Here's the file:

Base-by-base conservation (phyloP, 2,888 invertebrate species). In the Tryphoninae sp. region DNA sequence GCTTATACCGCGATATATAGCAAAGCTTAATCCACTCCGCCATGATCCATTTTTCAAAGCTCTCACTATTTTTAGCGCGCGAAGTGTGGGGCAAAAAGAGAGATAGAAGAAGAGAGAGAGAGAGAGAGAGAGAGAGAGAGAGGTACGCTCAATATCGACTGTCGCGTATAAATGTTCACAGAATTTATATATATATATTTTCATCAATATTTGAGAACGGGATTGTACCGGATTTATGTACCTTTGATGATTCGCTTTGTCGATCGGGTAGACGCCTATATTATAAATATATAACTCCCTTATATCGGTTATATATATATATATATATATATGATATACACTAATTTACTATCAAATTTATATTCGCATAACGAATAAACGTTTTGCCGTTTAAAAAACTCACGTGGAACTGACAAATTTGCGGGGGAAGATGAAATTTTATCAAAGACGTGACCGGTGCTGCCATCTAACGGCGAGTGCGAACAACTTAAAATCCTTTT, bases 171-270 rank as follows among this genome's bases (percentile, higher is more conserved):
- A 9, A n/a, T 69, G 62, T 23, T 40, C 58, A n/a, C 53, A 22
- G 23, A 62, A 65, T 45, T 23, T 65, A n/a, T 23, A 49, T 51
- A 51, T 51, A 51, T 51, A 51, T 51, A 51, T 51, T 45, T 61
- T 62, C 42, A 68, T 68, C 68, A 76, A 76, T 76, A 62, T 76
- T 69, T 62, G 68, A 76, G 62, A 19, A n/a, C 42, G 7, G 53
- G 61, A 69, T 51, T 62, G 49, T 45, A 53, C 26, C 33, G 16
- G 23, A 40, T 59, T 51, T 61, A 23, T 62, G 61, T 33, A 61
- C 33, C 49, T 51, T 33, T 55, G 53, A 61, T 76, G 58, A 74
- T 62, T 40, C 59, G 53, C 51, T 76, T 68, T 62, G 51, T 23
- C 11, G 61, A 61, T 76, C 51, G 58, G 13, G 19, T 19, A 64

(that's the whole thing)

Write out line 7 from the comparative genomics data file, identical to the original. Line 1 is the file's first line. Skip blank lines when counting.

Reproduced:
- G 61, A 69, T 51, T 62, G 49, T 45, A 53, C 26, C 33, G 16